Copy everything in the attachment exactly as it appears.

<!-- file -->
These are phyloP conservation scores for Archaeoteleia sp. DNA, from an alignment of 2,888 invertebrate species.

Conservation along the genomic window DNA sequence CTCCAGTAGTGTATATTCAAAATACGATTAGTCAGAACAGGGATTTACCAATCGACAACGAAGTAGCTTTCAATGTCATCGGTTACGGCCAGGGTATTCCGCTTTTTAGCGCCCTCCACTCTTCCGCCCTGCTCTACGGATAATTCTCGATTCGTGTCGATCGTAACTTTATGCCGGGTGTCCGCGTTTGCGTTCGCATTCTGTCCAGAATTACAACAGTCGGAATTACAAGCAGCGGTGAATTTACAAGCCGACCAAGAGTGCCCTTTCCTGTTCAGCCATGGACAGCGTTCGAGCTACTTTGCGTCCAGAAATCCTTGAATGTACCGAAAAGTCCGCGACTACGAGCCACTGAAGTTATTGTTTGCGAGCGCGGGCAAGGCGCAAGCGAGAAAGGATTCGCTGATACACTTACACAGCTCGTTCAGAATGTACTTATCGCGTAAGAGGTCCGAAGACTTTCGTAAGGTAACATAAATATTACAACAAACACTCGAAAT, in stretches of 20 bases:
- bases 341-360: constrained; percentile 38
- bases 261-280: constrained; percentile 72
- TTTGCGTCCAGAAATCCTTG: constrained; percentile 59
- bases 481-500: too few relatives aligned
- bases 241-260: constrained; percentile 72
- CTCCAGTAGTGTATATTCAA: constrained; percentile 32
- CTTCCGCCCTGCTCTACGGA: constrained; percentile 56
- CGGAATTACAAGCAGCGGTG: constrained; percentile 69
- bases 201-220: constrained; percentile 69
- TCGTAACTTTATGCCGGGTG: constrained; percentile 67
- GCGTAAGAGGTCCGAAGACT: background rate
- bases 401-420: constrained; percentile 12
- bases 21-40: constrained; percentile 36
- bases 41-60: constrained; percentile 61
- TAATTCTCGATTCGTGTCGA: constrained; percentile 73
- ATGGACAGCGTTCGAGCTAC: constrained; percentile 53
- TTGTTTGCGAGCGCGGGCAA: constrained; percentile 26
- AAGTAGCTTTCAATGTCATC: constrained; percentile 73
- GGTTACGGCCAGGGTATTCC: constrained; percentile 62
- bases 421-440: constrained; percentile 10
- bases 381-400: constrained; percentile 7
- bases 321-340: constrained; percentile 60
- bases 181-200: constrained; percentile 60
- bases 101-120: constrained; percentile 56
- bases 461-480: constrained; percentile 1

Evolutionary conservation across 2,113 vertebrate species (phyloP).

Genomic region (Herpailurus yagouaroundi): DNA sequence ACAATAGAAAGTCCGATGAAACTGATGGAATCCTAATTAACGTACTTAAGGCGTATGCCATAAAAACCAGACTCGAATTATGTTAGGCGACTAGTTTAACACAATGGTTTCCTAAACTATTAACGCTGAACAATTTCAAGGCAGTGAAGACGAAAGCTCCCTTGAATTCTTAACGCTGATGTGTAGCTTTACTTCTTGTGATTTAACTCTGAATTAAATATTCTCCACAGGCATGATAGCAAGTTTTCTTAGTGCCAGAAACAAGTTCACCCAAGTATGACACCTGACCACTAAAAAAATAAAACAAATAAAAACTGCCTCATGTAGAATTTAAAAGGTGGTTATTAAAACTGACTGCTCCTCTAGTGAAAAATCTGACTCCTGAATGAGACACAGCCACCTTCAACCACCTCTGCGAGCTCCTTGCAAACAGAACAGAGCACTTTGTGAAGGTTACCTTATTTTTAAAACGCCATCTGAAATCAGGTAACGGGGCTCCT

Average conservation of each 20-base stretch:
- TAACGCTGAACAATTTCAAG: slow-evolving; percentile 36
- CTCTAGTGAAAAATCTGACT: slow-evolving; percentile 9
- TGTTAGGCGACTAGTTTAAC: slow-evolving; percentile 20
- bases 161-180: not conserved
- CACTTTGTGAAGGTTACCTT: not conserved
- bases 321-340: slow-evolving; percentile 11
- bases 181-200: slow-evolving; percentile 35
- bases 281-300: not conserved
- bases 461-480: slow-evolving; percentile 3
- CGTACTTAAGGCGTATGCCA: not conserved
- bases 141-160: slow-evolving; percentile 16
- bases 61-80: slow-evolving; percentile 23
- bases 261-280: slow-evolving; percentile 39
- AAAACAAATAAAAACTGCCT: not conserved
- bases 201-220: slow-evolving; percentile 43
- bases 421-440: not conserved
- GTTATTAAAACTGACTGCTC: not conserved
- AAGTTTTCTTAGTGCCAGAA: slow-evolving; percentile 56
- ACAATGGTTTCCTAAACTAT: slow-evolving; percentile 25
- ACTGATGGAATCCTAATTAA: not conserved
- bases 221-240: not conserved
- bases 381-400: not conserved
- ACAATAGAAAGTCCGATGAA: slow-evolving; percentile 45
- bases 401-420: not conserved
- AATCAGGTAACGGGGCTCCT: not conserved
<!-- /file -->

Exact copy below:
These are phyloP conservation scores for Archaeoteleia sp. DNA, from an alignment of 2,888 invertebrate species.

Conservation along the genomic window DNA sequence CTCCAGTAGTGTATATTCAAAATACGATTAGTCAGAACAGGGATTTACCAATCGACAACGAAGTAGCTTTCAATGTCATCGGTTACGGCCAGGGTATTCCGCTTTTTAGCGCCCTCCACTCTTCCGCCCTGCTCTACGGATAATTCTCGATTCGTGTCGATCGTAACTTTATGCCGGGTGTCCGCGTTTGCGTTCGCATTCTGTCCAGAATTACAACAGTCGGAATTACAAGCAGCGGTGAATTTACAAGCCGACCAAGAGTGCCCTTTCCTGTTCAGCCATGGACAGCGTTCGAGCTACTTTGCGTCCAGAAATCCTTGAATGTACCGAAAAGTCCGCGACTACGAGCCACTGAAGTTATTGTTTGCGAGCGCGGGCAAGGCGCAAGCGAGAAAGGATTCGCTGATACACTTACACAGCTCGTTCAGAATGTACTTATCGCGTAAGAGGTCCGAAGACTTTCGTAAGGTAACATAAATATTACAACAAACACTCGAAAT, in stretches of 20 bases:
- bases 341-360: constrained; percentile 38
- bases 261-280: constrained; percentile 72
- TTTGCGTCCAGAAATCCTTG: constrained; percentile 59
- bases 481-500: too few relatives aligned
- bases 241-260: constrained; percentile 72
- CTCCAGTAGTGTATATTCAA: constrained; percentile 32
- CTTCCGCCCTGCTCTACGGA: constrained; percentile 56
- CGGAATTACAAGCAGCGGTG: constrained; percentile 69
- bases 201-220: constrained; percentile 69
- TCGTAACTTTATGCCGGGTG: constrained; percentile 67
- GCGTAAGAGGTCCGAAGACT: background rate
- bases 401-420: constrained; percentile 12
- bases 21-40: constrained; percentile 36
- bases 41-60: constrained; percentile 61
- TAATTCTCGATTCGTGTCGA: constrained; percentile 73
- ATGGACAGCGTTCGAGCTAC: constrained; percentile 53
- TTGTTTGCGAGCGCGGGCAA: constrained; percentile 26
- AAGTAGCTTTCAATGTCATC: constrained; percentile 73
- GGTTACGGCCAGGGTATTCC: constrained; percentile 62
- bases 421-440: constrained; percentile 10
- bases 381-400: constrained; percentile 7
- bases 321-340: constrained; percentile 60
- bases 181-200: constrained; percentile 60
- bases 101-120: constrained; percentile 56
- bases 461-480: constrained; percentile 1

Evolutionary conservation across 2,113 vertebrate species (phyloP).

Genomic region (Herpailurus yagouaroundi): DNA sequence ACAATAGAAAGTCCGATGAAACTGATGGAATCCTAATTAACGTACTTAAGGCGTATGCCATAAAAACCAGACTCGAATTATGTTAGGCGACTAGTTTAACACAATGGTTTCCTAAACTATTAACGCTGAACAATTTCAAGGCAGTGAAGACGAAAGCTCCCTTGAATTCTTAACGCTGATGTGTAGCTTTACTTCTTGTGATTTAACTCTGAATTAAATATTCTCCACAGGCATGATAGCAAGTTTTCTTAGTGCCAGAAACAAGTTCACCCAAGTATGACACCTGACCACTAAAAAAATAAAACAAATAAAAACTGCCTCATGTAGAATTTAAAAGGTGGTTATTAAAACTGACTGCTCCTCTAGTGAAAAATCTGACTCCTGAATGAGACACAGCCACCTTCAACCACCTCTGCGAGCTCCTTGCAAACAGAACAGAGCACTTTGTGAAGGTTACCTTATTTTTAAAACGCCATCTGAAATCAGGTAACGGGGCTCCT

Average conservation of each 20-base stretch:
- TAACGCTGAACAATTTCAAG: slow-evolving; percentile 36
- CTCTAGTGAAAAATCTGACT: slow-evolving; percentile 9
- TGTTAGGCGACTAGTTTAAC: slow-evolving; percentile 20
- bases 161-180: not conserved
- CACTTTGTGAAGGTTACCTT: not conserved
- bases 321-340: slow-evolving; percentile 11
- bases 181-200: slow-evolving; percentile 35
- bases 281-300: not conserved
- bases 461-480: slow-evolving; percentile 3
- CGTACTTAAGGCGTATGCCA: not conserved
- bases 141-160: slow-evolving; percentile 16
- bases 61-80: slow-evolving; percentile 23
- bases 261-280: slow-evolving; percentile 39
- AAAACAAATAAAAACTGCCT: not conserved
- bases 201-220: slow-evolving; percentile 43
- bases 421-440: not conserved
- GTTATTAAAACTGACTGCTC: not conserved
- AAGTTTTCTTAGTGCCAGAA: slow-evolving; percentile 56
- ACAATGGTTTCCTAAACTAT: slow-evolving; percentile 25
- ACTGATGGAATCCTAATTAA: not conserved
- bases 221-240: not conserved
- bases 381-400: not conserved
- ACAATAGAAAGTCCGATGAA: slow-evolving; percentile 45
- bases 401-420: not conserved
- AATCAGGTAACGGGGCTCCT: not conserved